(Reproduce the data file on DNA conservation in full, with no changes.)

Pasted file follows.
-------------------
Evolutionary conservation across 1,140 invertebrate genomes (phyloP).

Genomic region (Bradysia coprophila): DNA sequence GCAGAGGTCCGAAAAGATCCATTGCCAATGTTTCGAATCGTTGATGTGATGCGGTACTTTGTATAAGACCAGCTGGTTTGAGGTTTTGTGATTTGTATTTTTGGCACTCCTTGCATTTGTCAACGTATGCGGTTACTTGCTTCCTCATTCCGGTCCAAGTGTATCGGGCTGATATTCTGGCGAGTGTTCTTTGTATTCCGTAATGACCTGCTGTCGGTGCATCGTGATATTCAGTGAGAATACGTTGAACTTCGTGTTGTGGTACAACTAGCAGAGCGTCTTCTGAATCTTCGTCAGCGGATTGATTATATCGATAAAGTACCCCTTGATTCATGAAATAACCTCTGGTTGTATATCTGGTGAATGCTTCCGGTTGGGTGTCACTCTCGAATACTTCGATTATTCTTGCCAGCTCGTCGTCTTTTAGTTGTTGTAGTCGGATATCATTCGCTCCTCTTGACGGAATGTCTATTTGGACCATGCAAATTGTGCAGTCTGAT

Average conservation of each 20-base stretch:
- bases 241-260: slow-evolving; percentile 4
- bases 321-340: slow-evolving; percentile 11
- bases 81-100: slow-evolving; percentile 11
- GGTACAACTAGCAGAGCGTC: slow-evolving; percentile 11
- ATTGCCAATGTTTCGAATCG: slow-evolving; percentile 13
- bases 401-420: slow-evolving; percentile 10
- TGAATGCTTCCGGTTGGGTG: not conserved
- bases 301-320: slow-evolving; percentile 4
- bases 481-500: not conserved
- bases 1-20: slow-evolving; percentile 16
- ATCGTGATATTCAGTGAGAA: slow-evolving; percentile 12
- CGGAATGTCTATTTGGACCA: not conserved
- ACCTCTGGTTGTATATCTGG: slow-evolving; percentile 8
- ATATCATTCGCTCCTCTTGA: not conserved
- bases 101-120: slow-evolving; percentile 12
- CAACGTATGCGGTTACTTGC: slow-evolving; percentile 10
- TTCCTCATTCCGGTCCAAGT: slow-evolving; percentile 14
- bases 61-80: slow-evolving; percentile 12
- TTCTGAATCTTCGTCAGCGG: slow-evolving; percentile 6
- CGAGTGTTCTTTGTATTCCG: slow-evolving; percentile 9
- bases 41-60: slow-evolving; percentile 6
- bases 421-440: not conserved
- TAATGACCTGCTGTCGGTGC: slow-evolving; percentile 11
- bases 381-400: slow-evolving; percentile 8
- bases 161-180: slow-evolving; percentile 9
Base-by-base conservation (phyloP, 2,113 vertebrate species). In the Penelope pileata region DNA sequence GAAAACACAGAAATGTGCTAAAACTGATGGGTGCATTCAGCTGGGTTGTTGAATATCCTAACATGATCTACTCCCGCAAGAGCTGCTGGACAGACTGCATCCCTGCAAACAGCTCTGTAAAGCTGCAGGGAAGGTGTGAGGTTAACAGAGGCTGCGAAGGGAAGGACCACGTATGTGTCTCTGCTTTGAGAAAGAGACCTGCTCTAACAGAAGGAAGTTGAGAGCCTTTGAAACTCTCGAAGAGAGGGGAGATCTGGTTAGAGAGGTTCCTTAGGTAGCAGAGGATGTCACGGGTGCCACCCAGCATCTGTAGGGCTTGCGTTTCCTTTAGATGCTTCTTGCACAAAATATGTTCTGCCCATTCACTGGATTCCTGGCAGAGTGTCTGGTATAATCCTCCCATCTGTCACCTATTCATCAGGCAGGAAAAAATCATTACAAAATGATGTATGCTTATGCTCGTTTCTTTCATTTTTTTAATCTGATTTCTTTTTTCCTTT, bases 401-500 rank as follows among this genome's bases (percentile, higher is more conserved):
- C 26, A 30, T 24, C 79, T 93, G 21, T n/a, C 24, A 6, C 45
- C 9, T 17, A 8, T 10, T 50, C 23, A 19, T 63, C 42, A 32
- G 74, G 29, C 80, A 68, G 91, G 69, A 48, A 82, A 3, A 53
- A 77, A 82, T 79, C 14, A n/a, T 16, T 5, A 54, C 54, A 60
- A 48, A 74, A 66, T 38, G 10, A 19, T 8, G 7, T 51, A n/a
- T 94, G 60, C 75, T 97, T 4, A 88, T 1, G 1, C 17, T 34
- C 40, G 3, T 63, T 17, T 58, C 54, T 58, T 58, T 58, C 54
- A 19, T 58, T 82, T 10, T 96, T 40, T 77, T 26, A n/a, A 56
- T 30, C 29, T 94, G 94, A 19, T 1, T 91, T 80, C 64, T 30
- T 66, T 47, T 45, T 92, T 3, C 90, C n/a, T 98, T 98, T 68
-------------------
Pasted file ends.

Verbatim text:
Evolutionary conservation across 1,140 invertebrate genomes (phyloP).

Genomic region (Bradysia coprophila): DNA sequence GCAGAGGTCCGAAAAGATCCATTGCCAATGTTTCGAATCGTTGATGTGATGCGGTACTTTGTATAAGACCAGCTGGTTTGAGGTTTTGTGATTTGTATTTTTGGCACTCCTTGCATTTGTCAACGTATGCGGTTACTTGCTTCCTCATTCCGGTCCAAGTGTATCGGGCTGATATTCTGGCGAGTGTTCTTTGTATTCCGTAATGACCTGCTGTCGGTGCATCGTGATATTCAGTGAGAATACGTTGAACTTCGTGTTGTGGTACAACTAGCAGAGCGTCTTCTGAATCTTCGTCAGCGGATTGATTATATCGATAAAGTACCCCTTGATTCATGAAATAACCTCTGGTTGTATATCTGGTGAATGCTTCCGGTTGGGTGTCACTCTCGAATACTTCGATTATTCTTGCCAGCTCGTCGTCTTTTAGTTGTTGTAGTCGGATATCATTCGCTCCTCTTGACGGAATGTCTATTTGGACCATGCAAATTGTGCAGTCTGAT

Average conservation of each 20-base stretch:
- bases 241-260: slow-evolving; percentile 4
- bases 321-340: slow-evolving; percentile 11
- bases 81-100: slow-evolving; percentile 11
- GGTACAACTAGCAGAGCGTC: slow-evolving; percentile 11
- ATTGCCAATGTTTCGAATCG: slow-evolving; percentile 13
- bases 401-420: slow-evolving; percentile 10
- TGAATGCTTCCGGTTGGGTG: not conserved
- bases 301-320: slow-evolving; percentile 4
- bases 481-500: not conserved
- bases 1-20: slow-evolving; percentile 16
- ATCGTGATATTCAGTGAGAA: slow-evolving; percentile 12
- CGGAATGTCTATTTGGACCA: not conserved
- ACCTCTGGTTGTATATCTGG: slow-evolving; percentile 8
- ATATCATTCGCTCCTCTTGA: not conserved
- bases 101-120: slow-evolving; percentile 12
- CAACGTATGCGGTTACTTGC: slow-evolving; percentile 10
- TTCCTCATTCCGGTCCAAGT: slow-evolving; percentile 14
- bases 61-80: slow-evolving; percentile 12
- TTCTGAATCTTCGTCAGCGG: slow-evolving; percentile 6
- CGAGTGTTCTTTGTATTCCG: slow-evolving; percentile 9
- bases 41-60: slow-evolving; percentile 6
- bases 421-440: not conserved
- TAATGACCTGCTGTCGGTGC: slow-evolving; percentile 11
- bases 381-400: slow-evolving; percentile 8
- bases 161-180: slow-evolving; percentile 9
Base-by-base conservation (phyloP, 2,113 vertebrate species). In the Penelope pileata region DNA sequence GAAAACACAGAAATGTGCTAAAACTGATGGGTGCATTCAGCTGGGTTGTTGAATATCCTAACATGATCTACTCCCGCAAGAGCTGCTGGACAGACTGCATCCCTGCAAACAGCTCTGTAAAGCTGCAGGGAAGGTGTGAGGTTAACAGAGGCTGCGAAGGGAAGGACCACGTATGTGTCTCTGCTTTGAGAAAGAGACCTGCTCTAACAGAAGGAAGTTGAGAGCCTTTGAAACTCTCGAAGAGAGGGGAGATCTGGTTAGAGAGGTTCCTTAGGTAGCAGAGGATGTCACGGGTGCCACCCAGCATCTGTAGGGCTTGCGTTTCCTTTAGATGCTTCTTGCACAAAATATGTTCTGCCCATTCACTGGATTCCTGGCAGAGTGTCTGGTATAATCCTCCCATCTGTCACCTATTCATCAGGCAGGAAAAAATCATTACAAAATGATGTATGCTTATGCTCGTTTCTTTCATTTTTTTAATCTGATTTCTTTTTTCCTTT, bases 401-500 rank as follows among this genome's bases (percentile, higher is more conserved):
- C 26, A 30, T 24, C 79, T 93, G 21, T n/a, C 24, A 6, C 45
- C 9, T 17, A 8, T 10, T 50, C 23, A 19, T 63, C 42, A 32
- G 74, G 29, C 80, A 68, G 91, G 69, A 48, A 82, A 3, A 53
- A 77, A 82, T 79, C 14, A n/a, T 16, T 5, A 54, C 54, A 60
- A 48, A 74, A 66, T 38, G 10, A 19, T 8, G 7, T 51, A n/a
- T 94, G 60, C 75, T 97, T 4, A 88, T 1, G 1, C 17, T 34
- C 40, G 3, T 63, T 17, T 58, C 54, T 58, T 58, T 58, C 54
- A 19, T 58, T 82, T 10, T 96, T 40, T 77, T 26, A n/a, A 56
- T 30, C 29, T 94, G 94, A 19, T 1, T 91, T 80, C 64, T 30
- T 66, T 47, T 45, T 92, T 3, C 90, C n/a, T 98, T 98, T 68